I have a challenge for CIGNA CEO David Cordani. Sometime this week, pick up the phone and be a secret shopper. Call your customer service team and ask them the same thing I asked them on a Friday not long ago: does my plan cover and reimburse for flu shots, and at which participating providers in my area? This is managed care and wellness 101. Just not at CIGNA.
Customer service rep A says shots are covered and reimbursed, but she cannot confirm any place in St. Louis as a par provider that would bill the plan directly for payment. Her stubborn refusal to grasp the meaning of “par provider” was infuriating. She repeatedly reads a list of potential providers (all national companies, such as Walgreens) and then tells me I must call each location to discern its billing practices.
Wrong. Just plainly and simply wrong because they’re all signed to national contracts. Then, while both my German Shepherds headed for cover in another room, she hung up on me. (I was angry but never profane or malevolent.)
Undaunted and now even more frustrated, I call customer service again. Customer service rep B says: shots covered fully and each location noted previously is a par provider that will accept assignment. Done, right? Not yet. Customer service rep A calls me back.
She has not, however, learned anything in the intervening 15 minutes, as she returns to her home base of ignorance with the accuracy of a GPS. Finally, I demand a supervisor. With the supervisor comes enlightenment and lower blood pressure.
The supervisor acknowledges that I am 100% correct. All the entities named by rep A are par providers. The problem is that they are also all pharmacies, and counter service people in some locations erroneously billed the flu shot to the pharmacy benefit rather than the medical benefit. Hence, CIGNA enrollees were wrongly coerced into paying up front and submitting a claim. Inexplicably, this information has not been shared uniformly with the customer service team or their care partners, but my volcanic tutorial has now made her realize she needs to do so. Wow. Ya think?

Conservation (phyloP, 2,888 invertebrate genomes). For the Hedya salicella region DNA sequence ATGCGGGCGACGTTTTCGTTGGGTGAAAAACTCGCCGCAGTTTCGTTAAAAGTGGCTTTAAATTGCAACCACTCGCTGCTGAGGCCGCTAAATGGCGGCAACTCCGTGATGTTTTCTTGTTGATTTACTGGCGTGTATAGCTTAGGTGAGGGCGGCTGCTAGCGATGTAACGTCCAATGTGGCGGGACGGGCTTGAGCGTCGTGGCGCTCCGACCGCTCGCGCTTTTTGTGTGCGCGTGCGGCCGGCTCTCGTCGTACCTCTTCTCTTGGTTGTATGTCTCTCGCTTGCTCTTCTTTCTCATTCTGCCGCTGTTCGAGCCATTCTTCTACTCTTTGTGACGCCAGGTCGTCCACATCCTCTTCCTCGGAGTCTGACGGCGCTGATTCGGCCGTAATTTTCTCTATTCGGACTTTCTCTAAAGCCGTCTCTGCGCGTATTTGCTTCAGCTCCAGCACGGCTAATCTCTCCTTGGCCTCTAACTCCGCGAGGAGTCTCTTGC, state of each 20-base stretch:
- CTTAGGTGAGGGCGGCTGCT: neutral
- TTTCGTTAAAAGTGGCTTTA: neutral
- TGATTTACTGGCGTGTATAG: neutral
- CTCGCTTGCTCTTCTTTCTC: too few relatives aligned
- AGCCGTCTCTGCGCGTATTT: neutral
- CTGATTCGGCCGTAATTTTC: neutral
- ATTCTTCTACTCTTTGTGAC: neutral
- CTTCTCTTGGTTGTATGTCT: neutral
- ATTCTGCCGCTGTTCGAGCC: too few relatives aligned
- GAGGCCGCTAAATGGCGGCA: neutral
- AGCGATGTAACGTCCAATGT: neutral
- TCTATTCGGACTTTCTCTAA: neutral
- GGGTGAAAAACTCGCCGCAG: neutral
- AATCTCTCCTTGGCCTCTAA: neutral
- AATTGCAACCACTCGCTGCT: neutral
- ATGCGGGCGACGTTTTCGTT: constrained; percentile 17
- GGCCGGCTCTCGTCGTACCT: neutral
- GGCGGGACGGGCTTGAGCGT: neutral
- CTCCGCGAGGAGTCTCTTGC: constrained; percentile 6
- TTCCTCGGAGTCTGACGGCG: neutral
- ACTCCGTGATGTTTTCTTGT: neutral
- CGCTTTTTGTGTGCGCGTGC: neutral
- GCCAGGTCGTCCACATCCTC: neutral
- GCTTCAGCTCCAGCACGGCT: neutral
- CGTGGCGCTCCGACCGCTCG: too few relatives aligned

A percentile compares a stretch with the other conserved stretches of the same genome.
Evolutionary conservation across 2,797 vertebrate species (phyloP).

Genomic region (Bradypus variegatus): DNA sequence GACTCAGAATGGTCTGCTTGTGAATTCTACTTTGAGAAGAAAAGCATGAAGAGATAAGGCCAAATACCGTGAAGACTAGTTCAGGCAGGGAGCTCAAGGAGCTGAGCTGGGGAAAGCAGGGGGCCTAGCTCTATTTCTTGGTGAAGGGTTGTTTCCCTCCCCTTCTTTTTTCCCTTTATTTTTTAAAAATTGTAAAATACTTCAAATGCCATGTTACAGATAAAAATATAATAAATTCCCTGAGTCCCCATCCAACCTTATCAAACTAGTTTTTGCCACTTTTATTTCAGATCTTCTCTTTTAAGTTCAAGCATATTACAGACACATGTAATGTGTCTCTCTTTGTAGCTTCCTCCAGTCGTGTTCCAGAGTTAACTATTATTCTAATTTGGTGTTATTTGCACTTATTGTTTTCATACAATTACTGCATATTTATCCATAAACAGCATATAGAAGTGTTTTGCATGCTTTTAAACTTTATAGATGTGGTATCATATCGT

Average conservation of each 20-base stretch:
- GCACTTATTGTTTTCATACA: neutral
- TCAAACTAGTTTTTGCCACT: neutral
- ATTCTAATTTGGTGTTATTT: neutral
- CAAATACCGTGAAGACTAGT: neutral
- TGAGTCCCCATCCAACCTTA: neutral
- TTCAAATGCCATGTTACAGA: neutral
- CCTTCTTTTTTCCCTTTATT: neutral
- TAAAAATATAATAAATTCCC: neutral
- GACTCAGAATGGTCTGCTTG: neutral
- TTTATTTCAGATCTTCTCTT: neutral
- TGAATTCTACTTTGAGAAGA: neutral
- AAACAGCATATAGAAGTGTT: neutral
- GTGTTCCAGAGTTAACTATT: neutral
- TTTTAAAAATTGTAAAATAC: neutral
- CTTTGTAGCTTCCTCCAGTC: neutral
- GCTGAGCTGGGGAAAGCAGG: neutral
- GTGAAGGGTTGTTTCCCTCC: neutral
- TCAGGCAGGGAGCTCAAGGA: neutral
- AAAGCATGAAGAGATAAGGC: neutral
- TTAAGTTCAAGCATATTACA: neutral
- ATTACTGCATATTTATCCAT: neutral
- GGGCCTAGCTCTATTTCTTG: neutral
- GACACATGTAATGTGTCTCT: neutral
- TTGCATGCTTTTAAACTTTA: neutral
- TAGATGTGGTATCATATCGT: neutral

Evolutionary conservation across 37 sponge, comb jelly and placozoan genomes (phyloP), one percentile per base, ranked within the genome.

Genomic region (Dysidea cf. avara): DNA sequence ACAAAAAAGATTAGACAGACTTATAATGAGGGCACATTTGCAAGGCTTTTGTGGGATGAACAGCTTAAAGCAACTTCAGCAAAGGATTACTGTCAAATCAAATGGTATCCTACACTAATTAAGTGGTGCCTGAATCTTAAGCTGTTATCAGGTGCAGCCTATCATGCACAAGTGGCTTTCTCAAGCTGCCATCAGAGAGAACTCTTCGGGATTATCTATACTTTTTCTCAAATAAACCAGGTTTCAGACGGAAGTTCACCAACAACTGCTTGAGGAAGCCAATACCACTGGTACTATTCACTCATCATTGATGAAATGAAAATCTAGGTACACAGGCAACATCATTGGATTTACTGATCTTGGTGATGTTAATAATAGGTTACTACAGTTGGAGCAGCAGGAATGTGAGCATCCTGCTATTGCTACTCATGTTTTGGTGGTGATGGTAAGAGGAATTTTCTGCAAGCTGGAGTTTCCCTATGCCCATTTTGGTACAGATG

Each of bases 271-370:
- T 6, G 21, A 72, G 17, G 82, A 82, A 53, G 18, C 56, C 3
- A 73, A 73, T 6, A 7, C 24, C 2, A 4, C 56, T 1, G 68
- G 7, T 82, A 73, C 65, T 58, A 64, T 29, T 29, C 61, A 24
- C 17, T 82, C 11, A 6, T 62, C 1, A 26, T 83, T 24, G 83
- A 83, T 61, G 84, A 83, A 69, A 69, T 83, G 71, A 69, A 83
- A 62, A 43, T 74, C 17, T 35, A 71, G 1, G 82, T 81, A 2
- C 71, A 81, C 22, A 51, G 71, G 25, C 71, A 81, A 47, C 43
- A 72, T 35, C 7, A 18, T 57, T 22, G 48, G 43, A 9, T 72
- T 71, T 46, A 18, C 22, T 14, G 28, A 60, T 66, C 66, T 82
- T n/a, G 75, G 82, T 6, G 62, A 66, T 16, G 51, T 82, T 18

So, Dave, answer this for me. If your people can’t get something this simple straight, as we are well into flu season and the unleashing of hell, er, I mean health reform, how can anyone take seriously that you and your ilk are actually going improve the nation’s health? Success requires doing small things well, even flawlessly, because that’s how you set the stage for success at bigger things. Like being a triathlete, right, Dave? Tell us about how you’ve done in the 125 triathlons you’ve completed when you took the little things for granted.
Vik Khanna is a St. Louis-based independent health consultant with extensive experience in managed care and wellness. An iconoclast to the core, he is the author of the Khanna On Health Blog. He is also the Wellness Editor-At-Large for THCB.